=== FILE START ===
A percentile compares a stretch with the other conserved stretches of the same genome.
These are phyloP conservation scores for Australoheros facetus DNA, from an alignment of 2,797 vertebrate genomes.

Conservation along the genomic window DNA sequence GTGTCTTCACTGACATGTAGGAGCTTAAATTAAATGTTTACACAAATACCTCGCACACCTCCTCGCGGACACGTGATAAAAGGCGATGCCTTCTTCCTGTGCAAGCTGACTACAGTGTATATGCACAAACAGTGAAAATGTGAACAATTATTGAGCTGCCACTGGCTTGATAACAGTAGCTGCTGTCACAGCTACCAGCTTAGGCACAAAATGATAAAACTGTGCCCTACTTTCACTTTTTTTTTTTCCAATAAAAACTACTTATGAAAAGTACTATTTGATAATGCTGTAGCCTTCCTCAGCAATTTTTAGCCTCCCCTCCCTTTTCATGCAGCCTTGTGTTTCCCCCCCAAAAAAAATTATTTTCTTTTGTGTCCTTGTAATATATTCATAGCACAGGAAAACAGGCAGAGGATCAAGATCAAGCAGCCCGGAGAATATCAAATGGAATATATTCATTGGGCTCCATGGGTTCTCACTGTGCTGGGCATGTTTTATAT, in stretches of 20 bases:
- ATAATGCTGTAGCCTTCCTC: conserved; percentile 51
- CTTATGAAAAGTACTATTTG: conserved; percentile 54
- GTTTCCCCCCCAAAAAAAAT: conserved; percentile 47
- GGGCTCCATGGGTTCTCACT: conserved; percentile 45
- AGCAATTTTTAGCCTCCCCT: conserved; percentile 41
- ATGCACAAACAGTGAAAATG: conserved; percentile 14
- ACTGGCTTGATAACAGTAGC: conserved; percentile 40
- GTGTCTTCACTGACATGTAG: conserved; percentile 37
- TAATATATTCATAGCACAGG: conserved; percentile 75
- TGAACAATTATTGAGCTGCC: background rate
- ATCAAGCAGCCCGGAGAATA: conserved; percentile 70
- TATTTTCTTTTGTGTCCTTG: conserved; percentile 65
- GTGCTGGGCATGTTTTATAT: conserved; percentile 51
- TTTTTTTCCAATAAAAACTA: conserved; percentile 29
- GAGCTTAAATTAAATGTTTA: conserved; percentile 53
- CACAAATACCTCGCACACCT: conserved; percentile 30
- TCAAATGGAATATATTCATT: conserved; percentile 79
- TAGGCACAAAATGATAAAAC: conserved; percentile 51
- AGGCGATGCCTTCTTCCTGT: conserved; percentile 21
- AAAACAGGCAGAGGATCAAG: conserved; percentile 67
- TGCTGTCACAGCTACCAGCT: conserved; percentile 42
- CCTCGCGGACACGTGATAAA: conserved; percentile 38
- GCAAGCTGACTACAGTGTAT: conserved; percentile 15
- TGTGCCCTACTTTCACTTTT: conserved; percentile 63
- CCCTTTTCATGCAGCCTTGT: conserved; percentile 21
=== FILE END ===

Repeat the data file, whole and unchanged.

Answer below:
A percentile compares a stretch with the other conserved stretches of the same genome.
These are phyloP conservation scores for Australoheros facetus DNA, from an alignment of 2,797 vertebrate genomes.

Conservation along the genomic window DNA sequence GTGTCTTCACTGACATGTAGGAGCTTAAATTAAATGTTTACACAAATACCTCGCACACCTCCTCGCGGACACGTGATAAAAGGCGATGCCTTCTTCCTGTGCAAGCTGACTACAGTGTATATGCACAAACAGTGAAAATGTGAACAATTATTGAGCTGCCACTGGCTTGATAACAGTAGCTGCTGTCACAGCTACCAGCTTAGGCACAAAATGATAAAACTGTGCCCTACTTTCACTTTTTTTTTTTCCAATAAAAACTACTTATGAAAAGTACTATTTGATAATGCTGTAGCCTTCCTCAGCAATTTTTAGCCTCCCCTCCCTTTTCATGCAGCCTTGTGTTTCCCCCCCAAAAAAAATTATTTTCTTTTGTGTCCTTGTAATATATTCATAGCACAGGAAAACAGGCAGAGGATCAAGATCAAGCAGCCCGGAGAATATCAAATGGAATATATTCATTGGGCTCCATGGGTTCTCACTGTGCTGGGCATGTTTTATAT, in stretches of 20 bases:
- ATAATGCTGTAGCCTTCCTC: conserved; percentile 51
- CTTATGAAAAGTACTATTTG: conserved; percentile 54
- GTTTCCCCCCCAAAAAAAAT: conserved; percentile 47
- GGGCTCCATGGGTTCTCACT: conserved; percentile 45
- AGCAATTTTTAGCCTCCCCT: conserved; percentile 41
- ATGCACAAACAGTGAAAATG: conserved; percentile 14
- ACTGGCTTGATAACAGTAGC: conserved; percentile 40
- GTGTCTTCACTGACATGTAG: conserved; percentile 37
- TAATATATTCATAGCACAGG: conserved; percentile 75
- TGAACAATTATTGAGCTGCC: background rate
- ATCAAGCAGCCCGGAGAATA: conserved; percentile 70
- TATTTTCTTTTGTGTCCTTG: conserved; percentile 65
- GTGCTGGGCATGTTTTATAT: conserved; percentile 51
- TTTTTTTCCAATAAAAACTA: conserved; percentile 29
- GAGCTTAAATTAAATGTTTA: conserved; percentile 53
- CACAAATACCTCGCACACCT: conserved; percentile 30
- TCAAATGGAATATATTCATT: conserved; percentile 79
- TAGGCACAAAATGATAAAAC: conserved; percentile 51
- AGGCGATGCCTTCTTCCTGT: conserved; percentile 21
- AAAACAGGCAGAGGATCAAG: conserved; percentile 67
- TGCTGTCACAGCTACCAGCT: conserved; percentile 42
- CCTCGCGGACACGTGATAAA: conserved; percentile 38
- GCAAGCTGACTACAGTGTAT: conserved; percentile 15
- TGTGCCCTACTTTCACTTTT: conserved; percentile 63
- CCCTTTTCATGCAGCCTTGT: conserved; percentile 21